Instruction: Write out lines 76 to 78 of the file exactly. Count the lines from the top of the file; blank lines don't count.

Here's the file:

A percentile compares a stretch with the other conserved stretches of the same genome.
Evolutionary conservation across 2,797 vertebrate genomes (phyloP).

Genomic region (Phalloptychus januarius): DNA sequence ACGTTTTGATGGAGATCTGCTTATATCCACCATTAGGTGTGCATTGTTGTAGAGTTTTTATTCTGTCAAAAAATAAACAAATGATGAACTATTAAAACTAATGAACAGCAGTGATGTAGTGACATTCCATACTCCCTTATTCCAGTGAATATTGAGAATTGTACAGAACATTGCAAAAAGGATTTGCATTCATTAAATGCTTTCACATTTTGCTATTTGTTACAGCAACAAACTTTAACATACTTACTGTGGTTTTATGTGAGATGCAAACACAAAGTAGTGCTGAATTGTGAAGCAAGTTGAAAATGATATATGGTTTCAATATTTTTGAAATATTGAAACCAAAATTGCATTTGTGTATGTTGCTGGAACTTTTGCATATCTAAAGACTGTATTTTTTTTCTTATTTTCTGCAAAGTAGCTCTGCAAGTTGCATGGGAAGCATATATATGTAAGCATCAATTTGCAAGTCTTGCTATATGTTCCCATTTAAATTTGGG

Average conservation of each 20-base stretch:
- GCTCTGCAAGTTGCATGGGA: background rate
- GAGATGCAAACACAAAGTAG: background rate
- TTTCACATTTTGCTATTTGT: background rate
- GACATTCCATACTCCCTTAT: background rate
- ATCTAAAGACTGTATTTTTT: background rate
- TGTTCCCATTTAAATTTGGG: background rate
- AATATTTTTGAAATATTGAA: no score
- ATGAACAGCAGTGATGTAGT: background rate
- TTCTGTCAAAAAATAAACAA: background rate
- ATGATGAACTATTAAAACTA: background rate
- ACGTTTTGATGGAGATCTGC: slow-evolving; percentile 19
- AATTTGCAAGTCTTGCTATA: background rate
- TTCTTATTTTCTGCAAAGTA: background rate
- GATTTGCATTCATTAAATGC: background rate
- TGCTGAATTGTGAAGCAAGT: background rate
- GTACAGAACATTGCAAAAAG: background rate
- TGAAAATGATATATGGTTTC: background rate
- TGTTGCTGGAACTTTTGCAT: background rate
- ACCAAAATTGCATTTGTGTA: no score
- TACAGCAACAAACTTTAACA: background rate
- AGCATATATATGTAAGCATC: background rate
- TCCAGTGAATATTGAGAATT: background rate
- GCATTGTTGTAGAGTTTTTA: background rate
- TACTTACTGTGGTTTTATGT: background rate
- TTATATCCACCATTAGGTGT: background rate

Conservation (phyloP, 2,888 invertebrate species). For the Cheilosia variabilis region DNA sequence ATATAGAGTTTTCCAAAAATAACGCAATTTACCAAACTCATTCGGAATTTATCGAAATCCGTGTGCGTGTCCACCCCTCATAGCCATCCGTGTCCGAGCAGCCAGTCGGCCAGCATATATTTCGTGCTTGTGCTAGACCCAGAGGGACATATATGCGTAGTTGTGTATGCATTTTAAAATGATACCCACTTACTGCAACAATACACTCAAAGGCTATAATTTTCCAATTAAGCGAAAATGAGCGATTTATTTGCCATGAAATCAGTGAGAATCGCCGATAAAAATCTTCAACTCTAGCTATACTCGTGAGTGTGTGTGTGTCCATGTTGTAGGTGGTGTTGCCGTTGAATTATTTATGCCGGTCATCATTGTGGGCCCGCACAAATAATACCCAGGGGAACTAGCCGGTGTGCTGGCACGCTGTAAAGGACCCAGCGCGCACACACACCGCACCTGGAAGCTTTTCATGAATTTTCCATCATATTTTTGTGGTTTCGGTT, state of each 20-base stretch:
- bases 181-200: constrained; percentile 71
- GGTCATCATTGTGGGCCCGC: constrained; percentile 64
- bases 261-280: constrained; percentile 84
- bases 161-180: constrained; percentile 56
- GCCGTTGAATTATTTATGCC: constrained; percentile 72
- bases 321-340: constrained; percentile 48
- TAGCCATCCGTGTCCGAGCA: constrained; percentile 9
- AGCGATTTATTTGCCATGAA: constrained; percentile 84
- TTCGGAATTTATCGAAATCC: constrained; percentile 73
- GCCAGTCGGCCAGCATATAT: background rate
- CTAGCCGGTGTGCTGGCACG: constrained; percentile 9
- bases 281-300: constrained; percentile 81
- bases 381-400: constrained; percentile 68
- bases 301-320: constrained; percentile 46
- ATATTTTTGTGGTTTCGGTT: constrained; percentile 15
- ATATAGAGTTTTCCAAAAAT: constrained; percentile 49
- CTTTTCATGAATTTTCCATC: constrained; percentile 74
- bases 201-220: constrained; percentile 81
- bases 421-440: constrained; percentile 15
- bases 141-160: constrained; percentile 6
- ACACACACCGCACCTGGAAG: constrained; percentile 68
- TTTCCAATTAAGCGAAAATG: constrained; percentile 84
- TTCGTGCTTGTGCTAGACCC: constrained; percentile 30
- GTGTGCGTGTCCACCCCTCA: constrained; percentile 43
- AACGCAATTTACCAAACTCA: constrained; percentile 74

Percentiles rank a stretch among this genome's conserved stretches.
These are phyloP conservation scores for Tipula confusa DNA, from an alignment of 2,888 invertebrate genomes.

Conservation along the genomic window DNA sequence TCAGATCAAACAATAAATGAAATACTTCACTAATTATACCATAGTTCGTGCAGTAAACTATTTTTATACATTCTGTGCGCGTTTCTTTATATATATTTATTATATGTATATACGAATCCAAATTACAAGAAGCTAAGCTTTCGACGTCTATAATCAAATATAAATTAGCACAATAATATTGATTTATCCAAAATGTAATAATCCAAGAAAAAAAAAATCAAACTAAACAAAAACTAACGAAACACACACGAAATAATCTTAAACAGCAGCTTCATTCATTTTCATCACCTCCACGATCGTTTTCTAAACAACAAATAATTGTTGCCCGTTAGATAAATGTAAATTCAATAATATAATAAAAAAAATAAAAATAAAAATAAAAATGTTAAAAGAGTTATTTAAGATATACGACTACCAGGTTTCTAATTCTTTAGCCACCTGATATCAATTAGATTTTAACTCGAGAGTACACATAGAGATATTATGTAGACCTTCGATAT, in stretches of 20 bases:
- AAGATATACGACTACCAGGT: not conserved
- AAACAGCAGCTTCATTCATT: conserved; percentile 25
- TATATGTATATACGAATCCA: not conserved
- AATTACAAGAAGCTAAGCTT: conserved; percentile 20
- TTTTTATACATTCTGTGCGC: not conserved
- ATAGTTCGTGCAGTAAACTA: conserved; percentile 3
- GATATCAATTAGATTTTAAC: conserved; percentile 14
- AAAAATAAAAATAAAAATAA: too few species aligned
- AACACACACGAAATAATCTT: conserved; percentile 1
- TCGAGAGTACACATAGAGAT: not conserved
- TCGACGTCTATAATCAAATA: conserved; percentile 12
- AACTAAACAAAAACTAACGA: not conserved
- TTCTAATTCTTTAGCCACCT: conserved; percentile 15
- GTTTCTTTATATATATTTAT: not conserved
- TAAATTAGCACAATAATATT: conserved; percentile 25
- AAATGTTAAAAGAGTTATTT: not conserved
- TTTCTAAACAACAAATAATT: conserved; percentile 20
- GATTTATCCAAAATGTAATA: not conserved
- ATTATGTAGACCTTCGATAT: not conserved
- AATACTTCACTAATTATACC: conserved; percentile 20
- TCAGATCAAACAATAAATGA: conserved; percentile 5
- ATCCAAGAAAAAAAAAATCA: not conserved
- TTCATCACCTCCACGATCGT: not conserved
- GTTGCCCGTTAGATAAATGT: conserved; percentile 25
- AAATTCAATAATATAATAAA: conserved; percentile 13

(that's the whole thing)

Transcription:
- GATTTATCCAAAATGTAATA: not conserved
- ATTATGTAGACCTTCGATAT: not conserved
- AATACTTCACTAATTATACC: conserved; percentile 20